# Double-slit Diffraction: Interference Pattern & Equations

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• 0:01 Young's Double Slits
• 2:07 Double-Slit…
• 3:20 Equation
• 4:54 Calculation Example
• 5:55 Lesson Summary

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Lesson Transcript
Instructor: David Wood

David has taught Honors Physics, AP Physics, IB Physics and general science courses. He has a Masters in Education, and a Bachelors in Physics.

This lesson explores double-slit diffraction, including the significance of Young's double slit experiment and how the diffraction pattern forms. You will also learn to use equations to calculate the positions of minima and maxima in the pattern.

## Young's Double Slits

Newton was a pretty smart guy. People tended to trust him. But he wasn't right about everything, and one thing he got wrong was the nature of light. He certainly didn't think light was a wave or could in any way behave as a wave. And when people like Christian Huygens proposed it, they were dismissed by a lot of people who preferred to agree with super-smarty Newton. But then came Young's double slit experiment.

In 1801, Young shined light through two slits and found that the light coming through each slit interfered with each other, producing an interference pattern on a distant screen. This pattern showed that light could be seen as a wave, because for interference to happen, you need peaks and troughs. When two troughs or two peaks meet on a screen, you get a bright area, which is called constructive interference. When a peak from one slit and trough from the other meet on the screen, they cancel out to produce a dark area, which is called destructive interference.

But why did it take so long to realize this? Was Young really the first person to shine light through slits?

Well, no, he wasn't. But he was the first to do it in a particular way that made the pattern easy to see. For one thing, he put the light through a single slit first, to make it coherent. Coherent light is light where all the peaks are lined up together and all the troughs are lined up together. Most light, such as light directly from the sun, is a mix of waves in all kinds of orientations and phases - just a jumbled mess. So this was necessary for the diffraction pattern to appear. Another thing he did was to use slits that were extremely close together. For the double-slit diffraction pattern to happen, the distance between the slits needs to be similar to the wavelength of light, which is very small. There's another thing that Young would have done if he could - he would have used a single wavelength (or color) of light. Unfortunately, Young had to use sunlight, which is a mixture of wavelengths and made the pattern harder to see. But in this video, everything you see will be done with monochromatic light, or light of a single color (or wavelength). This makes the result much more clear.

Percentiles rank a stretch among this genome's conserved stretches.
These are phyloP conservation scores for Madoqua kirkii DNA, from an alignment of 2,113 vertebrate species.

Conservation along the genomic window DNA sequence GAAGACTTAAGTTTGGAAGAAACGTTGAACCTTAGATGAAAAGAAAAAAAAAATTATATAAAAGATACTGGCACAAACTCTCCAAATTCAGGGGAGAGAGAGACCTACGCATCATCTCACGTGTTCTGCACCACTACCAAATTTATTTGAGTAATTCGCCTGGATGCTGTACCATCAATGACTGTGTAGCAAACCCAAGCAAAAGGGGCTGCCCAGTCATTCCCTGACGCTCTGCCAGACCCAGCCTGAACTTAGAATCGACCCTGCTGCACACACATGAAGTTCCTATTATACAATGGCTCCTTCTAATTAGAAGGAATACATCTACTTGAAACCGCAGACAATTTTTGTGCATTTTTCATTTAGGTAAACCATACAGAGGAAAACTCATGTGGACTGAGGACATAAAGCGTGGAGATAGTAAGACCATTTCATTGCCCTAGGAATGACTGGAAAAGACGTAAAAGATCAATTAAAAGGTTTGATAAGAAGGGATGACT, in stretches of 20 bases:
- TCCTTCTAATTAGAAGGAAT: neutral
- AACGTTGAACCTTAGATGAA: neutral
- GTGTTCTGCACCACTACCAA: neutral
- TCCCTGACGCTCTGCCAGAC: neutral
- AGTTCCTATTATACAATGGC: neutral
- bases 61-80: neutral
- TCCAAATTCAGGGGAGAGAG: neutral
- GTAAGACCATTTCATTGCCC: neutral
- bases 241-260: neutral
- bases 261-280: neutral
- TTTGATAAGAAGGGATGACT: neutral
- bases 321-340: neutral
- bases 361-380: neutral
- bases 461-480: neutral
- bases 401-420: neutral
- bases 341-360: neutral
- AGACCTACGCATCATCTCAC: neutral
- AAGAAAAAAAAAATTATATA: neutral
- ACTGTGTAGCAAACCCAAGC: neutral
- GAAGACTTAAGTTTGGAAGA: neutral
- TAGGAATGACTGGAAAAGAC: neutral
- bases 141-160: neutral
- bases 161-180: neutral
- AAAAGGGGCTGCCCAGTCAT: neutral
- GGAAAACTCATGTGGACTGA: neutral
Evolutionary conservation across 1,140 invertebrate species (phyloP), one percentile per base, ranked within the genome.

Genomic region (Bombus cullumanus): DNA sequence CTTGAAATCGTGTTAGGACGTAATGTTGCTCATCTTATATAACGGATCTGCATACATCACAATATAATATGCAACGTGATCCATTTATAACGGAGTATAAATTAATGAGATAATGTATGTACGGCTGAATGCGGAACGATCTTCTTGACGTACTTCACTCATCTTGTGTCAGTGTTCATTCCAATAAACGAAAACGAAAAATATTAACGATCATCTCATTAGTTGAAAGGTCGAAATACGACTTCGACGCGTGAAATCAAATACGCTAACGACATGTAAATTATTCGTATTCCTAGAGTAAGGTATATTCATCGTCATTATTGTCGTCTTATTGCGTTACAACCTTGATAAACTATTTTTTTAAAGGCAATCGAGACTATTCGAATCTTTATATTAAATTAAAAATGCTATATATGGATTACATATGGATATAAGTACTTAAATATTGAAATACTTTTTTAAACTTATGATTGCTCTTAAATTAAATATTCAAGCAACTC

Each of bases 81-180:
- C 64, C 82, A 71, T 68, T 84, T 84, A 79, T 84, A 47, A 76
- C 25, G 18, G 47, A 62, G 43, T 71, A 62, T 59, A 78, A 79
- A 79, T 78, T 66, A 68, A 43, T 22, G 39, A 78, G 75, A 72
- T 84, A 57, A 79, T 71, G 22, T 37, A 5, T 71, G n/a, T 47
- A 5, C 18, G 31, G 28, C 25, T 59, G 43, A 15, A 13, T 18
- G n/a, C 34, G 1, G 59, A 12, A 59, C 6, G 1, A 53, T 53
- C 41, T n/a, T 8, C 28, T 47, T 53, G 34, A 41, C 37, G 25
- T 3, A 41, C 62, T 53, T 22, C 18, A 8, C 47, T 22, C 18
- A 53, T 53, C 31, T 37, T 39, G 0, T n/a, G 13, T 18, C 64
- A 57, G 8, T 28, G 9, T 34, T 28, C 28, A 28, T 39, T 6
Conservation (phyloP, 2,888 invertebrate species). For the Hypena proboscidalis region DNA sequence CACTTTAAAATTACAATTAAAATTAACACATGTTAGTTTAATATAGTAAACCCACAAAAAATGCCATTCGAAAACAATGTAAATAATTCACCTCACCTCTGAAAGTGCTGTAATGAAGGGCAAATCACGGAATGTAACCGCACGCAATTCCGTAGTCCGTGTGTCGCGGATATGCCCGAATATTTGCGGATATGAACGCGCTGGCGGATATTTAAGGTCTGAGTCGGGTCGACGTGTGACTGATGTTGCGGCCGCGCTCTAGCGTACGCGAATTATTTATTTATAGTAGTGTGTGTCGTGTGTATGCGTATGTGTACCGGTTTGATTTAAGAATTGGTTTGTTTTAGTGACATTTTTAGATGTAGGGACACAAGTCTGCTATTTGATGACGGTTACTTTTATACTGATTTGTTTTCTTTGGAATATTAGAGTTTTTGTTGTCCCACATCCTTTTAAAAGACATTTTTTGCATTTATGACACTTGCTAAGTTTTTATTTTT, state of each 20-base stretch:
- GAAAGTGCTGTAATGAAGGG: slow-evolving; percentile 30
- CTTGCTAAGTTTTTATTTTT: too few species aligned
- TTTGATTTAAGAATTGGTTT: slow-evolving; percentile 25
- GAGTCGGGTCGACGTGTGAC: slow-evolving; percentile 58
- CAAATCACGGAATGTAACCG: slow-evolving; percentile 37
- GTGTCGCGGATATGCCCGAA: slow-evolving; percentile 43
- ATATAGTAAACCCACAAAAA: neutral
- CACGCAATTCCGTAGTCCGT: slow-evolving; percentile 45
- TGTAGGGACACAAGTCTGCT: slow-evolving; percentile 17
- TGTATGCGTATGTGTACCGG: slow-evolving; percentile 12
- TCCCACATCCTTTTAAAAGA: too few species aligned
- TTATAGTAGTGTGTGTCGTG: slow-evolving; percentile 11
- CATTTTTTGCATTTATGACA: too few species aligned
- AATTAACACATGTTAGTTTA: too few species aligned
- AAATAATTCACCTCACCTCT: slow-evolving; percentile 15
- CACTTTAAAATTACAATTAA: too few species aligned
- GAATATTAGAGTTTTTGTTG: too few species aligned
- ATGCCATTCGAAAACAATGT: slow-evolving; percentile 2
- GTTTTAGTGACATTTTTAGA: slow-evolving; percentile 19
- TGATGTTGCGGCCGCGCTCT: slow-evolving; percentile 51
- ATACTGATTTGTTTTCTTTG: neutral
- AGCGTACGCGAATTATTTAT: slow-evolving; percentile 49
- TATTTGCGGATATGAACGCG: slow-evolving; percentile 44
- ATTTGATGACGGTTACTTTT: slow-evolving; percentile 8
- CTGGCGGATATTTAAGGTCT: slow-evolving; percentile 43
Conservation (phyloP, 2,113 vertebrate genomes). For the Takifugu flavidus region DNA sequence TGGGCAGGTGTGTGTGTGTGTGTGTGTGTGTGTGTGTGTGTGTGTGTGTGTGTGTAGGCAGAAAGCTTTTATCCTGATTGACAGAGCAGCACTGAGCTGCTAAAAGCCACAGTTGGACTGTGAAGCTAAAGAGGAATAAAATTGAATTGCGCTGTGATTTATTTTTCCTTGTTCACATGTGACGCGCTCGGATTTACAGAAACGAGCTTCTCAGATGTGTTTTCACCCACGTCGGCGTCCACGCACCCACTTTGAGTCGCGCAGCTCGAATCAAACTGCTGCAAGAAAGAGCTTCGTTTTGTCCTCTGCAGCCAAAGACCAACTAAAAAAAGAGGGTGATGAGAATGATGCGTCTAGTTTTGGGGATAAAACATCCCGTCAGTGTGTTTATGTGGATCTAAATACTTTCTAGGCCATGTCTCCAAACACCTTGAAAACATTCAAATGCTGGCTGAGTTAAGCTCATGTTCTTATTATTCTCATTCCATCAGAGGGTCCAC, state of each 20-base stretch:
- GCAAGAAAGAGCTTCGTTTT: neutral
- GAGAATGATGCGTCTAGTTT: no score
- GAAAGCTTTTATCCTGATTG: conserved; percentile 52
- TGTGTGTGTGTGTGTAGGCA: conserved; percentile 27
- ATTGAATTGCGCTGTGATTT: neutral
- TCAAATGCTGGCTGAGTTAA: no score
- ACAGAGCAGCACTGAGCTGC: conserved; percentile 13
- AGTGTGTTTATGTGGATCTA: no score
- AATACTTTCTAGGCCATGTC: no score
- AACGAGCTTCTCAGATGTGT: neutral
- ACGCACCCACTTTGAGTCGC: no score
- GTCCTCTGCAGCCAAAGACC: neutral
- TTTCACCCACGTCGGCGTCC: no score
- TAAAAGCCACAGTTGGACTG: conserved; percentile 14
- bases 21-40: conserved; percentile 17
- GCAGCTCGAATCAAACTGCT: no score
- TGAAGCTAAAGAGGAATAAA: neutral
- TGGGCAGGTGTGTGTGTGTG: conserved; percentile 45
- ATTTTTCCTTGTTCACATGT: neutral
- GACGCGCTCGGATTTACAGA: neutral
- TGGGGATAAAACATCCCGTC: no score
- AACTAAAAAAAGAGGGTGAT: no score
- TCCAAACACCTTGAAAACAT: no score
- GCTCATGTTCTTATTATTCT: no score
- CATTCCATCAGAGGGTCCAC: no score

## Double-Slit Diffraction Pattern

Before we look at the double-slit diffraction pattern, we should answer the all-important question: what is diffraction? Diffraction is when waves like light or sound spread out as they move around an object or through a slit. When light passes through each of the slits, it will spread out and overlap with the light from the other slit. It's through this overlapping that the diffraction pattern of dark and bright areas is created.

Think about it this way: the distance from one slit to a particular point on the screen will almost never be quite the same as the distance from the other slit to the same point on the screen. Because of this, when the two waves meet at the screen, you could get any combination of peaks or troughs from each of them. Maybe you get a trough from the right slit and a peak from the left. It's through these combinations that we get the constructive and destructive interference we've already talked about, and that's what creates the pattern. The double-slit diffraction pattern looks something like this:

If you've already watched the lesson on single-slit diffraction, you might notice that it's similar, but it's decidedly more stripy. It still has a large maxima in the middle and smaller ones on each side, but each of those maxima are also broken down into bright and dark bands.

## Equation

Just like with single slits, we need an equation to describe the positions of each minima and maxima. For double slits we have one equation for minima and one equation for maxima. To figure out whether minima or maxima occur, we have to look at the path length - how far the wave from each slit has to travel. If the difference in the length of the paths is equal to a whole number of wavelengths, then two peaks or two troughs will arrive at the screen together, making a bright patch. But if the difference in the length of the paths is equal to a half number of wavelengths, then a peak and trough will arrive together, making a dark patch.

When you do a bit of simple geometry, you get these two equations:

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